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Effect of cross-border mergers and acquisitions on technological innovations

1. Introduction

1.1. Background

A desire to obtain know how or new technological innovations is often suggested to be one of the main reasons behind merger activities (Jovanovic and Rousseau, 2002). Similar to shocks that shake and heal the economic environment, technological shocks are able to reallocate market factors optimally, and mergers and acquisitions (M&As) act as an effective instrument to settle the new equilibrium (Hall, 1988; Jovanovic and Rousseau, 2002). In such reorganisation periods, companies undertake M&As to attain growth, to get the economies of scale, to mitigate industry competition and implement internal organisational rebuilding. The significance of M&As as a means for fostering and reorganising research and development (R&D) activities was underlined by Cassiman et al. (2005).

M&As can act as a productive channel for technological innovations, or for reinforcing technological core competencies. An acquisition deal may allow the firm to attain the research vanguard in their sphere of competence (Kamien, 1992). Moreover, overlapping research spheres can compel the owners of patents to intensify research efforts (O’Donoghue et al., 1998) and M&As can be undertaken to get access to the patent portfolio of a rival company. Thus, companies can consolidate their technological competencies and reinforce their market power in particular technological spheres via M&As.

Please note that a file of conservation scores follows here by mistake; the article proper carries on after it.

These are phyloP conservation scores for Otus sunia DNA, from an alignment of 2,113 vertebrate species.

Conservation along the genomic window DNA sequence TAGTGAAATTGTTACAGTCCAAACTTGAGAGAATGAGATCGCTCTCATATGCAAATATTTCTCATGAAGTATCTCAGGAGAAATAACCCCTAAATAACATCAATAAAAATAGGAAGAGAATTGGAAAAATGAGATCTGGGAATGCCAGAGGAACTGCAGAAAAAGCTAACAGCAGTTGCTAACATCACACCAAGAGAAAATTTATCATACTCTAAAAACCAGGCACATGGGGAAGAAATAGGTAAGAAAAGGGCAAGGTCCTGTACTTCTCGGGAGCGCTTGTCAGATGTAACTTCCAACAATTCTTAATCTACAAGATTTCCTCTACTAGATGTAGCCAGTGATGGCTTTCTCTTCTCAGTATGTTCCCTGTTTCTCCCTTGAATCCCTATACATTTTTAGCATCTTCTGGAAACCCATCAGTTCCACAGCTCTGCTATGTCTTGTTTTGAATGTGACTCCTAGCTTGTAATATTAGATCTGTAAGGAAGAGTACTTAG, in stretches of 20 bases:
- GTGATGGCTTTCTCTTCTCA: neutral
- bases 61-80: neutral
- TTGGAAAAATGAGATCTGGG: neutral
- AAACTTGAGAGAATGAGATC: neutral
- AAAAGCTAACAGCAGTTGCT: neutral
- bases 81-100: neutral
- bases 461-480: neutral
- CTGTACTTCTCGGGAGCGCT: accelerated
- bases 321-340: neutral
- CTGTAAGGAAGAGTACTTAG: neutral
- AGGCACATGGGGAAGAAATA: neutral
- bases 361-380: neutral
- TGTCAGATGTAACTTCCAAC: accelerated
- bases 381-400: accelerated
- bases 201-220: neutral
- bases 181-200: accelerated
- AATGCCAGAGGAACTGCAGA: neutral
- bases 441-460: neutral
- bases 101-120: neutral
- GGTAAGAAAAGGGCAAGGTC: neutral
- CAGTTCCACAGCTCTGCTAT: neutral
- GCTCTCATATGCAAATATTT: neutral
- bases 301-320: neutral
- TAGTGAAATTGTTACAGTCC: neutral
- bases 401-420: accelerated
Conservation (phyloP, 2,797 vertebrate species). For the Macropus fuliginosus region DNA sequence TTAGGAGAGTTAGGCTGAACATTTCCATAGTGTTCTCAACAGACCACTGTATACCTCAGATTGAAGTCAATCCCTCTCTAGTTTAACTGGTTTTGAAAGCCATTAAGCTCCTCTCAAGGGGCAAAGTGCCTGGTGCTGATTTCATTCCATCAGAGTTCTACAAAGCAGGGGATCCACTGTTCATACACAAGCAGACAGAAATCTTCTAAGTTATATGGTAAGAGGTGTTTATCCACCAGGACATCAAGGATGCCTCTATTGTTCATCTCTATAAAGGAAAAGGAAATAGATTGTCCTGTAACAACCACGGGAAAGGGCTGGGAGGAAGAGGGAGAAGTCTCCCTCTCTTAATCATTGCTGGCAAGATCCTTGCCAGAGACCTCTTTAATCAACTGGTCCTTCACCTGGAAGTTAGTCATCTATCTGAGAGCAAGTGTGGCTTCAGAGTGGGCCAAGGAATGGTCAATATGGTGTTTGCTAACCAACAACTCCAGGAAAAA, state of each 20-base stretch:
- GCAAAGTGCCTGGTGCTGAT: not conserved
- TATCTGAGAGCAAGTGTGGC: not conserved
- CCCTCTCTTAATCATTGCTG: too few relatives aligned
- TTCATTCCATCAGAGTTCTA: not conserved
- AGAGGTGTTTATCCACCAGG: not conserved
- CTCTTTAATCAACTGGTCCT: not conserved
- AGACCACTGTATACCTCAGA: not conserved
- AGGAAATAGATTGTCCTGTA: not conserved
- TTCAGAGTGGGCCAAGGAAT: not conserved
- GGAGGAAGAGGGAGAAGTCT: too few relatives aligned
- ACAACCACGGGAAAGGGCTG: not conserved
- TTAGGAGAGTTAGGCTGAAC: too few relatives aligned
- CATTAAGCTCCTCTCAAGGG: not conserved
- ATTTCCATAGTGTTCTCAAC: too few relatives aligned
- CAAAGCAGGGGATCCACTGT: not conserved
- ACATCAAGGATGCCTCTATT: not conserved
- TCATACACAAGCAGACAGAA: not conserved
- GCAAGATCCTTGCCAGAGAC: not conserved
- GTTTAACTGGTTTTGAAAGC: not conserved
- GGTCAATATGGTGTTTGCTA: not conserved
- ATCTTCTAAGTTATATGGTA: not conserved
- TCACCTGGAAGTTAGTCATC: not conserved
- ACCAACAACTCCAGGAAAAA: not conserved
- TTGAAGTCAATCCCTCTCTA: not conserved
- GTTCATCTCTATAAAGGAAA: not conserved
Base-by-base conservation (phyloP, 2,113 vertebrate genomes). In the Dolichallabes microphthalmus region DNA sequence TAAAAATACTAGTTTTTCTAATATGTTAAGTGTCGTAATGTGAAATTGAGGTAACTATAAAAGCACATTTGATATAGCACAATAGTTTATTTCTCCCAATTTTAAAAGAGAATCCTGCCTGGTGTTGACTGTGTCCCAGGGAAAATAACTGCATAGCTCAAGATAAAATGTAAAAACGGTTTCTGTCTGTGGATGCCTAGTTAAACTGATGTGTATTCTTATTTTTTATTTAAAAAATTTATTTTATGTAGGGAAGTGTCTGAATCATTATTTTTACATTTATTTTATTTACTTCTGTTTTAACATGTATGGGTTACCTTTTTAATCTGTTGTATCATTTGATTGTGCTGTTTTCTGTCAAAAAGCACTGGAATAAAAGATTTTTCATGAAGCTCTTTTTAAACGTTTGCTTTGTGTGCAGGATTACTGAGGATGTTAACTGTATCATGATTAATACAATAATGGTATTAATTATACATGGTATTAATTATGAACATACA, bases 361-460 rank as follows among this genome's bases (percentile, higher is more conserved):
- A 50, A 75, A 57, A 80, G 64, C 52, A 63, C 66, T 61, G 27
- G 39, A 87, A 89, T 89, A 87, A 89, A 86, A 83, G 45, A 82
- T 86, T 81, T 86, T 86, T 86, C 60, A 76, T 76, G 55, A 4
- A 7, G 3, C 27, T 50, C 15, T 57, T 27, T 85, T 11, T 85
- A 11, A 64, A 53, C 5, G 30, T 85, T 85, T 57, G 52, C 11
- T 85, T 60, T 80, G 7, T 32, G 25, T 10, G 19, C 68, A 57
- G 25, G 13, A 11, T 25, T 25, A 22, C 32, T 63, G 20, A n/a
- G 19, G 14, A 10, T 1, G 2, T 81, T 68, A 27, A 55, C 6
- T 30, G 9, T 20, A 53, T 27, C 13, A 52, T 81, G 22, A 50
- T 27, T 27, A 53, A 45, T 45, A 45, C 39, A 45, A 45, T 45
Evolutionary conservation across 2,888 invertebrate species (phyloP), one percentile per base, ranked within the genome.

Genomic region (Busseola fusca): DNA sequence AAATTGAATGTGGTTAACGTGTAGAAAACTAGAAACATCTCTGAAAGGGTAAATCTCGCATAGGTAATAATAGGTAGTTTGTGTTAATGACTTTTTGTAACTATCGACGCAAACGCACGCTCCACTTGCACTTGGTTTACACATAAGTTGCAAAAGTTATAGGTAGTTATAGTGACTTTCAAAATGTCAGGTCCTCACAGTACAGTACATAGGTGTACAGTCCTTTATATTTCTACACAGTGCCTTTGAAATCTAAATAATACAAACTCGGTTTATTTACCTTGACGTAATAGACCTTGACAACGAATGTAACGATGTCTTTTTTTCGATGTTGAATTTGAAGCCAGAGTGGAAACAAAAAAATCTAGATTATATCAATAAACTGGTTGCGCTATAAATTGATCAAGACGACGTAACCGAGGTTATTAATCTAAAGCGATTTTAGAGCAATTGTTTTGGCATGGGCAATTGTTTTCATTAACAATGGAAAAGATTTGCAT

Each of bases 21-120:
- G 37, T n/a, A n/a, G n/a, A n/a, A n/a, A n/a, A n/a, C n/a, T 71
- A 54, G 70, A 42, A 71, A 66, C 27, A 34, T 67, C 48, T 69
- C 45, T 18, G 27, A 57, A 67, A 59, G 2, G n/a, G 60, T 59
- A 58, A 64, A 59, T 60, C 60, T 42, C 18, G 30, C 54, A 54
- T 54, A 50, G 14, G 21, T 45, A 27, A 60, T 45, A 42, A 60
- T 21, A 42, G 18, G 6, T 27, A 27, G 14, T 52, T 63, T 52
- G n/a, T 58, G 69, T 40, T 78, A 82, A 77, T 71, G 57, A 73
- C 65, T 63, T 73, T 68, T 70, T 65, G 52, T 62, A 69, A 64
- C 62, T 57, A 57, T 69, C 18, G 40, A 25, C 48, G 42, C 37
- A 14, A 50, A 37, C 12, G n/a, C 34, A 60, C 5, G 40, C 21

Conversely, companies can deem M&As as a means to capture new markets since diversification mitigates risk (Frey and Hussinger, 2006). In addition to this, a certain level of technological diversification is needed to keep pace with fast technological innovations in different spheres (Cantwell et al., 2004).

Technological knowledge in auxiliary spheres on top of key competencies allows companies to implement and integrate technologies developed by rivals. Expertise in non-core technologies enables companies to comprehend nascent technological opportunities and promptly switch to perspective innovative trends (Prabhu et al. 2005). Given a growing significance of timing in innovation process and severe technology rivalry, firms are not always able to accumulate own competencies in proper time. Thus, M&As, in overall, appear to be an effective instrument for both, technological reorganisation and a reinforcement of extant technological competencies. Moreover, M&As allow for optimising the costs of R&D by eliminating duplicate functions.

However, Yoon and Lee (2016) emphasise that empirical evidence on incentives of cross-border mergers connected with R&D motives is rather scarce. Some papers explored the influence of the R&D intensity on the probability of participating in the M&A market in any role (Hall, 1990, Puranam et al., 2006). The common standpoint of these papers seems to be that R&D is a comparatively weak indicator of being a target of acquisition (Hall, 1988). Several papers, both theoretical and empirical, underlined the significance of characteristics of merged companies and their interaction for the success of post-merger innovations (Seth, 1990; Capron, 1999; Banal-Estanol and Seldeslachts, 2005).